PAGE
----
Expecting your exempt employees to work more than their fair share on a regular basis isn’t a good employee retention strategy. Employee burnout is real. And so is math. If your exempt employees get to a point where they’re calculating out their hourly wage, will that salary you’re offering still seem appealing? 

Some employers pay out loads of overtime as if it’s a good thing. But be careful about whether those additional hours are optional or mandatory. Not every hardworking employee thinks being paid time and a half is worth missing every one of their kid’s soccer games.

Finding that sweet spot where work hours, employer compliance, and employee satisfaction all come together won’t just keep you out of trouble. It will make your business healthier and your team happier. 


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Photo by Carolyn Franks

Have You Trained a Manager Today? Here’s Why You Should.

Of course you train your new hires on how to do their jobs. That’s a given. But what about your newly minted supervisors? Are you teaching them how to be good at managing people and processes? If not, you should be.

Being a good manager or supervisor requires a combination of hard skills, soft skills, and most importantly, people skills. If you’re expecting every new manager to come in hardwired with these things, you’ll be in for some serious disappointment. Even when you’re dealing with highly experienced supervisors, they may be bringing management techniques with them that aren’t aligned with your company culture, values, or style. 

Don’t assume your managers know what to do

It’s common to promote your most capable employees and assume they will be capable leaders, but just because someone is good at their work doesn’t mean they will be good at managing people.

Effective supervisors require some very specific skills that they may not have needed or learned in the past. Critical managerial skills include:

  • Leadership
  • Communication
  • Interpersonal skills
  • Performance management
  • Conflict management
  • Process management
  • Time management

It’s likely your supervisors will come into the job strong in a few areas but leaving them to figure out the rest on their own isn’t a good strategy for long term success. The longer you let them flounder, the more likely they are to make mistakes. And when you’re talking about managing people, these kinds of mistakes can have huge consequences.

Finding the balance

Managing people is part art, part science.

The art:

  • There’s the art of developing people in a structured, helpful, and positive way to bring out their best.
  • There’s the art of educating and incentivizing people to both buy into and work to achieve company goals.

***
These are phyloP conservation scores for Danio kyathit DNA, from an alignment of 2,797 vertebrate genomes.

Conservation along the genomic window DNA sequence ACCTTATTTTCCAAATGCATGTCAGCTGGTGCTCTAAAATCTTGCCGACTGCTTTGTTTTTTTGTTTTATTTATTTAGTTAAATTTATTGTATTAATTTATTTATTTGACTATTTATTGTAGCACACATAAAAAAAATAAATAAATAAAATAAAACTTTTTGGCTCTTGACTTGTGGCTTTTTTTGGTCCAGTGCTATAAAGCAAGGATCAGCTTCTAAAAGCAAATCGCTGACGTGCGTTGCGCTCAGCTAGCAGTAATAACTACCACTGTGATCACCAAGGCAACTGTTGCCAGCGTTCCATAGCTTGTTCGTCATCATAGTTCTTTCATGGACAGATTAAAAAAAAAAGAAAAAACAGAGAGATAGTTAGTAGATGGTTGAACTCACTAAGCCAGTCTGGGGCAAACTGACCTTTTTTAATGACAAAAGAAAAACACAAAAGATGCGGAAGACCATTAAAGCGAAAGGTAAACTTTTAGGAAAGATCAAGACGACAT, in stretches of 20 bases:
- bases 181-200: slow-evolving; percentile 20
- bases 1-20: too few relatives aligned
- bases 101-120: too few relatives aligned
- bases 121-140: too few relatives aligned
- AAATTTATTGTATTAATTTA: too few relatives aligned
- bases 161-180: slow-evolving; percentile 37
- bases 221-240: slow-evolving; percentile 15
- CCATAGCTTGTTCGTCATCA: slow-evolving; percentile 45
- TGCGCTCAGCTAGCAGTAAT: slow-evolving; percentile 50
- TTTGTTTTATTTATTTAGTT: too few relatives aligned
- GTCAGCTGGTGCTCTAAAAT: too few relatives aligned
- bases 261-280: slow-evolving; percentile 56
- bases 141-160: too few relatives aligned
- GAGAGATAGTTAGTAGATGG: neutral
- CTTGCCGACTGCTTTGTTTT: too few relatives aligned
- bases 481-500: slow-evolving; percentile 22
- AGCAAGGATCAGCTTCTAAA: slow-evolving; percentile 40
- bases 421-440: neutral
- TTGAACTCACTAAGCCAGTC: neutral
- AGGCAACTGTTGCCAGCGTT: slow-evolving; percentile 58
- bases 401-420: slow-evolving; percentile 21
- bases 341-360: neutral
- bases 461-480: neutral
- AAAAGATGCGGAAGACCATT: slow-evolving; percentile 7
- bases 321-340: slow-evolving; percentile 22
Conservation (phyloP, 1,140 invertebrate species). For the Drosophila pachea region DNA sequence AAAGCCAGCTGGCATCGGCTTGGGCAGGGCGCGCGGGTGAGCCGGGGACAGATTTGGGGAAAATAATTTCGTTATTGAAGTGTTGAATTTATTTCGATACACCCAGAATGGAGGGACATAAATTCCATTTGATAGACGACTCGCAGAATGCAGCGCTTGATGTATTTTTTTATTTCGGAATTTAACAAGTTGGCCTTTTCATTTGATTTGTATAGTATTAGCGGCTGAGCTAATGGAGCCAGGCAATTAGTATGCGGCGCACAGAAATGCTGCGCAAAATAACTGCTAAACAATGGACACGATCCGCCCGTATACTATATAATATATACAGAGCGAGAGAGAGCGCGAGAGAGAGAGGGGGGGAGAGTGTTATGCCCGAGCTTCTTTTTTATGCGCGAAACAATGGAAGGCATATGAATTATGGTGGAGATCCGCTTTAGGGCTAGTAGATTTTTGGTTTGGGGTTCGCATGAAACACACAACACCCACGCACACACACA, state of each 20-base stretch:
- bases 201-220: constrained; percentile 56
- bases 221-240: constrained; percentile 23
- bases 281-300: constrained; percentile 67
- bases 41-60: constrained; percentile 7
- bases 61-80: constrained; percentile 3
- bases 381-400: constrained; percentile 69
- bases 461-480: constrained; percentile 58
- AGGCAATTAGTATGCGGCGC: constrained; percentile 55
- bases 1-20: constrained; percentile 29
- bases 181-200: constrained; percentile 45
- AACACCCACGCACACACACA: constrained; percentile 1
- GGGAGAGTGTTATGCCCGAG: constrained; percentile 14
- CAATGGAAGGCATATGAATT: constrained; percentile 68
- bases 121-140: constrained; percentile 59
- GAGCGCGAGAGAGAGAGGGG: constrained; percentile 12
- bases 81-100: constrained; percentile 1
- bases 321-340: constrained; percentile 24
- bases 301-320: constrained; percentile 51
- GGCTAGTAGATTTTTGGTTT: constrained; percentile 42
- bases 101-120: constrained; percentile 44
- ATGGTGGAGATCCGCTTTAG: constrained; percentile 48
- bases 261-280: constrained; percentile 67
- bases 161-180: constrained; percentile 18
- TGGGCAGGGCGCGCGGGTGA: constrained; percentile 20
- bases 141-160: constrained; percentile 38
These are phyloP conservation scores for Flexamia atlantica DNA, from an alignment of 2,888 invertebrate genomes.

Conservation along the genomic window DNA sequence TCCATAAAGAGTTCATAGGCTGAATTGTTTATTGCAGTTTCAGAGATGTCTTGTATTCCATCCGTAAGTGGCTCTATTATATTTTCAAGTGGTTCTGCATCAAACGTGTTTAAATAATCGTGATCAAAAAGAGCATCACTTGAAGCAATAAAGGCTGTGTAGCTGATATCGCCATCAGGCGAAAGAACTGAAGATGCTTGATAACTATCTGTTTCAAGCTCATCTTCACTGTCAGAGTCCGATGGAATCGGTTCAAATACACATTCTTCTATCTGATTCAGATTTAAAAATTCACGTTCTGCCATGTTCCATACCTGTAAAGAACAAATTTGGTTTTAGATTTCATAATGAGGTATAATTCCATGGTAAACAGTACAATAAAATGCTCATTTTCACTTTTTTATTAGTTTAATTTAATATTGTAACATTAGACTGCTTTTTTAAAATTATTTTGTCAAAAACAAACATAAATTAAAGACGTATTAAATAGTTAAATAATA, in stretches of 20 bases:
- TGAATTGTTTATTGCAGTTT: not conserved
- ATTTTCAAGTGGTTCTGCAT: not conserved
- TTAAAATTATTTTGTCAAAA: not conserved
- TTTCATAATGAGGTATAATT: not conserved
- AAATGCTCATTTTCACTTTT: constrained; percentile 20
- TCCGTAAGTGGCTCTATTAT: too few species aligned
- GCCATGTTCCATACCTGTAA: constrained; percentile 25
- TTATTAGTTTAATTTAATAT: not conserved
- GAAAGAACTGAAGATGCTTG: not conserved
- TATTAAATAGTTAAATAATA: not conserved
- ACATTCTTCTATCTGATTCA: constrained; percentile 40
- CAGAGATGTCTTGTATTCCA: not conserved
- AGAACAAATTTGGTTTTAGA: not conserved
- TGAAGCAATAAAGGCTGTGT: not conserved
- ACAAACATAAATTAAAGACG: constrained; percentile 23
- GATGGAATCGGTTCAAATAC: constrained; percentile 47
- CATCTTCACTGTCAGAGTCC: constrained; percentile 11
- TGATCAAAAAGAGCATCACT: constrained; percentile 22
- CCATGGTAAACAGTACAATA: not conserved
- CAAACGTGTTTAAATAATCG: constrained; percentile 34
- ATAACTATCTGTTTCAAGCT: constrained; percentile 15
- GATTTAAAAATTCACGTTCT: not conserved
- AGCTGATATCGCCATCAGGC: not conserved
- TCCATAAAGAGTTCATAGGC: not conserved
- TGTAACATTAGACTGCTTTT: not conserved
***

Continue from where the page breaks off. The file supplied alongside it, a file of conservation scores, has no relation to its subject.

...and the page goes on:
• There’s the art of managing conflict in a healthy and constructive manner.
  • And perhaps most importantly, there’s the art of communicating your various messages in an effective way. This means being responsive and receptive to what employees have to say. When it’s good news, this may seem easy. When it’s a difficult conversation or challenging feedback, not so much. Good managers need to approach tough topics in a way that still feels professional and respectful.

The science:

  • Knowing the ins and outs of your employee handbook so you can enforce rules and reinforce behaviors.
  • Understanding all relevant policies, laws, and regulations to make sure all processes and managers are in compliance.
  • Creating appropriate performance metrics based on individual and company goals, results, and outcomes, and following performance management procedures accurately.

Not training your managers on these kinds of things can lead to some very uncomfortable (and expensive!) situations.

Management training tips

The art:

  • Make sure you have supervisory role models and mentors on your team.
  • Talk about management styles and philosophy.
  • Provide classes on conflict management, dispute resolution, effective communication, and sensitivity.
  • Create a culture that values open communication and collaborative efforts.
  • Support ongoing leadership development.

The science:

  • Train your team on your employee manual and all other corporate policies.
  • Clarify organizational expectations and priorities.
  • Make sure all managerial procedures are well defined.
  • Create a library of tools and resources to help new managers develop their skills and confidence.

At the end of the day, it’s important to hold your managers and supervisors accountable not just for the hard skills they bring, but for their soft skills as well.